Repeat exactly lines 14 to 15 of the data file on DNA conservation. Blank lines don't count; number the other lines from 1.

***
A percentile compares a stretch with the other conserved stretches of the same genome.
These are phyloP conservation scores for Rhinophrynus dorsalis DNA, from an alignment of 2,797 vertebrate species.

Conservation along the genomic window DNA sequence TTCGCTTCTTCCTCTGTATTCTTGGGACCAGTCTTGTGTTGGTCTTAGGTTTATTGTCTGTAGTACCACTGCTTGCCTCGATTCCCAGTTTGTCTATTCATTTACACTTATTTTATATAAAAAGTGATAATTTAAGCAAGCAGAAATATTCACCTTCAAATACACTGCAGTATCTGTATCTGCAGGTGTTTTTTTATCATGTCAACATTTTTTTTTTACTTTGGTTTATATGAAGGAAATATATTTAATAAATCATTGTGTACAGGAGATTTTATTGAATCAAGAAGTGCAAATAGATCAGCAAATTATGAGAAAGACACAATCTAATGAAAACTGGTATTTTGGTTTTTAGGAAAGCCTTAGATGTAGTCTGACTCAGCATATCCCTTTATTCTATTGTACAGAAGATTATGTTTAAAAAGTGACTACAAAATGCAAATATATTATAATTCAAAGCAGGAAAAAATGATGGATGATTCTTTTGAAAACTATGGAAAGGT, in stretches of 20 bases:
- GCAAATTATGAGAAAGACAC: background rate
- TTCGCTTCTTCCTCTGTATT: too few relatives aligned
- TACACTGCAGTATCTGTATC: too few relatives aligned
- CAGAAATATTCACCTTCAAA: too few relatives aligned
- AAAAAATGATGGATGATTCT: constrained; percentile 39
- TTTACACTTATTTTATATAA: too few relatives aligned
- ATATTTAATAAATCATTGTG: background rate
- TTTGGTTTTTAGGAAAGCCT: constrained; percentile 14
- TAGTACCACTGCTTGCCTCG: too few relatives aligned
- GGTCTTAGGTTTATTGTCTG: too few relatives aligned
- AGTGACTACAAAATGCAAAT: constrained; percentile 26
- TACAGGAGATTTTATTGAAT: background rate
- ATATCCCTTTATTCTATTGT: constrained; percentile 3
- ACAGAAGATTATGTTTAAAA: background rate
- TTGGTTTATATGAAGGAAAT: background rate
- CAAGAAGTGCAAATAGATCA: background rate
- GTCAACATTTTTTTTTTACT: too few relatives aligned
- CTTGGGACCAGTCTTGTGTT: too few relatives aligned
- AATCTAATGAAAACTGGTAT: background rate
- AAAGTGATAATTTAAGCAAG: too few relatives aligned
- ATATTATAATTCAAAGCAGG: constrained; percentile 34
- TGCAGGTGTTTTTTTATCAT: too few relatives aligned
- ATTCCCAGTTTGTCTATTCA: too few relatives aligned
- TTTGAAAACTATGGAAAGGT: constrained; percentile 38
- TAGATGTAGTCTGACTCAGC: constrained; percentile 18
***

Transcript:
- AGTGACTACAAAATGCAAAT: constrained; percentile 26
- TACAGGAGATTTTATTGAAT: background rate